Transient conduit permeability controlled by a shift between compactant shear and dilatant rupture at Unzen volcano (Japan)

Yan Lavallée, Takahiro Miwa, James D. Ashworth, Paul A. Wallace, Jackie E. Kendrick, Rebecca Coats, Anthony Lamur, Adrian Hornby, Kai Uwe Hess, Takeshi Matsushima, Setsuya Nakada, Hiroshi Shimizu, Bernhard Ruthensteiner, Hugh Tuffen

Research output: Contribution to journalArticlepeer-review


The permeability of magma in volcanic conduits controls the fluid flow and pore pressure development that regulates gas emissions and the style of volcanic eruptions. The architecture of the permeable porous structure is subject to changes as magma deforms and outgasses during ascent. Here, we present a high-resolution study of the permeability distribution across two conduit shear zones (marginal and central) developed in the dacitic spine that extruded towards the closing stages of the 1991-1995 eruption at Unzen volcano, Japan. The marginal shear zone is approximately 3.2 m wide and exhibits a 2 m wide, moderate shear zone with porosity and permeability similar to the conduit core, transitioning into a ∼ 1 m wide, highly sheared region with relatively low porosity and permeability, as well as an outer 20 cm wide cataclastic fault zone. The low-porosity, highly sheared rock further exhibits an anisotropic permeability network, with slightly higher permeability along the shear plane (parallel to the conduit margin), and is locally overprinted by oblique dilational Riedel fractures. The central shear zone is defined by a 3 m long by ∼ 9 cm wide fracture ending bluntly and bordered by a 15-40 cm wide damage zone with permeability enhanced by ∼ 3 orders of magnitude; directional permeability and resultant anisotropy could not be measured from this exposure. We interpret the permeability and porosity of the marginal shear zone to reflect the evolution of compactional (i.e. ductile) shear during ascent up to the point of rupture, which was estimated by Umakoshi et al. (2008) at ∼ 500 m depth. At this point the compactional shear zone would have been locally overprinted by brittle rupture, promoting the development of a shear fault and dilational Riedel fractures during repeating phases of increased magma ascent rate, enhancing anisotropic permeability that channels fluid flow into and along the conduit margin. In contrast, we interpret the central shear zone as a shallow, late-stage dilational structure, which partially tore the core of the spine, leaving a slight permanent displacement. We explore constraints from monitored seismicity and stick-slip behaviour to evaluate the rheological controls, which accompanied the shift from compactional toward dilational shear as magma approached the surface, and discuss their importance in controlling the permeability development of magma evolving from overall ductile to increasingly brittle behaviour during ascent and eruption.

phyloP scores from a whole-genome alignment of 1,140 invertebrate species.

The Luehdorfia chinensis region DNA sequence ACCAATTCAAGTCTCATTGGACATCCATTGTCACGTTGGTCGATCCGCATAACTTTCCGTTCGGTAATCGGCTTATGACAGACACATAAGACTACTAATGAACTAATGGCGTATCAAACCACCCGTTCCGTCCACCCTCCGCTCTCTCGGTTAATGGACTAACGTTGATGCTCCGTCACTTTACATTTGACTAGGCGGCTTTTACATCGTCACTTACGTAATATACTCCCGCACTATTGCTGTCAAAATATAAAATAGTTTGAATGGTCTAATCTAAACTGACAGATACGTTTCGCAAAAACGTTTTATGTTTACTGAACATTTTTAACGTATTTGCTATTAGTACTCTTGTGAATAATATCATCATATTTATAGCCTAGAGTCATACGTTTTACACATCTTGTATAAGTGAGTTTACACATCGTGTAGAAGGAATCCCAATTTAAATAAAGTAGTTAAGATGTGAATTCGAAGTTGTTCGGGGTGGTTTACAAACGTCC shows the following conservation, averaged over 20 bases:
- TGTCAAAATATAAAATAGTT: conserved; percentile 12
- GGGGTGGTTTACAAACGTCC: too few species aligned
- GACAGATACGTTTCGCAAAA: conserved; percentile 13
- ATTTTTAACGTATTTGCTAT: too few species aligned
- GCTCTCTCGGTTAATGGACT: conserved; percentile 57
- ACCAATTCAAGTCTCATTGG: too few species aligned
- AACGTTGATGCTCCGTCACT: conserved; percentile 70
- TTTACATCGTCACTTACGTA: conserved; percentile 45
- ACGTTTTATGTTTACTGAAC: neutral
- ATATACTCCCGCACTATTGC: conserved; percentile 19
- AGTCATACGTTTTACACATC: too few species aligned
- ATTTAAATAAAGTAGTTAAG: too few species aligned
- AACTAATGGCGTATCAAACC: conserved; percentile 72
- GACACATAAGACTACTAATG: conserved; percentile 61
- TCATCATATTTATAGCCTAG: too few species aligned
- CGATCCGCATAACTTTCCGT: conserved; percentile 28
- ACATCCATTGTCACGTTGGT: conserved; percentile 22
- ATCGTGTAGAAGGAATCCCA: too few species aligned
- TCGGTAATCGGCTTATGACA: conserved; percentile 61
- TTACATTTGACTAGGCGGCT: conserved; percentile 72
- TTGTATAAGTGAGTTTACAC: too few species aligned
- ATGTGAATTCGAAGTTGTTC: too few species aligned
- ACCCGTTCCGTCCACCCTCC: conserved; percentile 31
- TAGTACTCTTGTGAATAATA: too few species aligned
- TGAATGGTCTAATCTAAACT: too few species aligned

Original languageEnglish
Pages (from-to)875-900
Number of pages26
JournalSolid Earth
Issue number5
Publication statusPublished - May 10 2022

All Science Journal Classification (ASJC) codes

  • Soil Science
  • Geophysics
  • Geology
  • Geochemistry and Petrology
  • Earth-Surface Processes
  • Stratigraphy
  • Palaeontology


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